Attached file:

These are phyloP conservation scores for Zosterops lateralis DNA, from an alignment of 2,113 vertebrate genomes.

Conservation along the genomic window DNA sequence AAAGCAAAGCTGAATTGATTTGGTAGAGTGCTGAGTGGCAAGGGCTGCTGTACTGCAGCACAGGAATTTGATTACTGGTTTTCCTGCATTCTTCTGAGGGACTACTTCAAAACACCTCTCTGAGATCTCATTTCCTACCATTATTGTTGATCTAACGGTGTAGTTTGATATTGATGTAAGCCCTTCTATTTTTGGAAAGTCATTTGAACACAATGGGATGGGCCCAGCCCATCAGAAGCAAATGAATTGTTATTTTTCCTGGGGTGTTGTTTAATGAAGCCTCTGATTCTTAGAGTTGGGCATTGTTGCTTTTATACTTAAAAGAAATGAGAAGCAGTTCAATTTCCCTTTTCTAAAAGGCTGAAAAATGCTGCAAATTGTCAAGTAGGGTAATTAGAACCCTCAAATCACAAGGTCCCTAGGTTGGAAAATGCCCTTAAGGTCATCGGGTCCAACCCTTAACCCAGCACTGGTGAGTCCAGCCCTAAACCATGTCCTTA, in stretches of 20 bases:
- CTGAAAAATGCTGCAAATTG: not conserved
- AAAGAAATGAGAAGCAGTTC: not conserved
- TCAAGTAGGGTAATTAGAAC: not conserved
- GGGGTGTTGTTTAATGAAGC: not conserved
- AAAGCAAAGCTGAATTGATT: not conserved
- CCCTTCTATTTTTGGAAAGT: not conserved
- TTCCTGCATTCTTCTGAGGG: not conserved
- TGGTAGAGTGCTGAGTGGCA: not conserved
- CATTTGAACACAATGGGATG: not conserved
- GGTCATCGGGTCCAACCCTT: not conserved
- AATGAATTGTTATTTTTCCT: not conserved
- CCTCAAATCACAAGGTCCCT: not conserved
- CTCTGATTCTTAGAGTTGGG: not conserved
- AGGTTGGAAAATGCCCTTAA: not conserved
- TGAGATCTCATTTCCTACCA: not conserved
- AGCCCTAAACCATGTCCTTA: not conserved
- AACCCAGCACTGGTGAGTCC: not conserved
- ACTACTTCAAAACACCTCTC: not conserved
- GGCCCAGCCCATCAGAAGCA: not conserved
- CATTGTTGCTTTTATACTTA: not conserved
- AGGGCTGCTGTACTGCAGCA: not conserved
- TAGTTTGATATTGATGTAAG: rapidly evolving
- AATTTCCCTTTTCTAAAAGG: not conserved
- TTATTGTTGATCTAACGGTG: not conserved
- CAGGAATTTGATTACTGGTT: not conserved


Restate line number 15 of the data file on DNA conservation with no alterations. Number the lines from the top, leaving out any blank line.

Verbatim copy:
- CTCTGATTCTTAGAGTTGGG: not conserved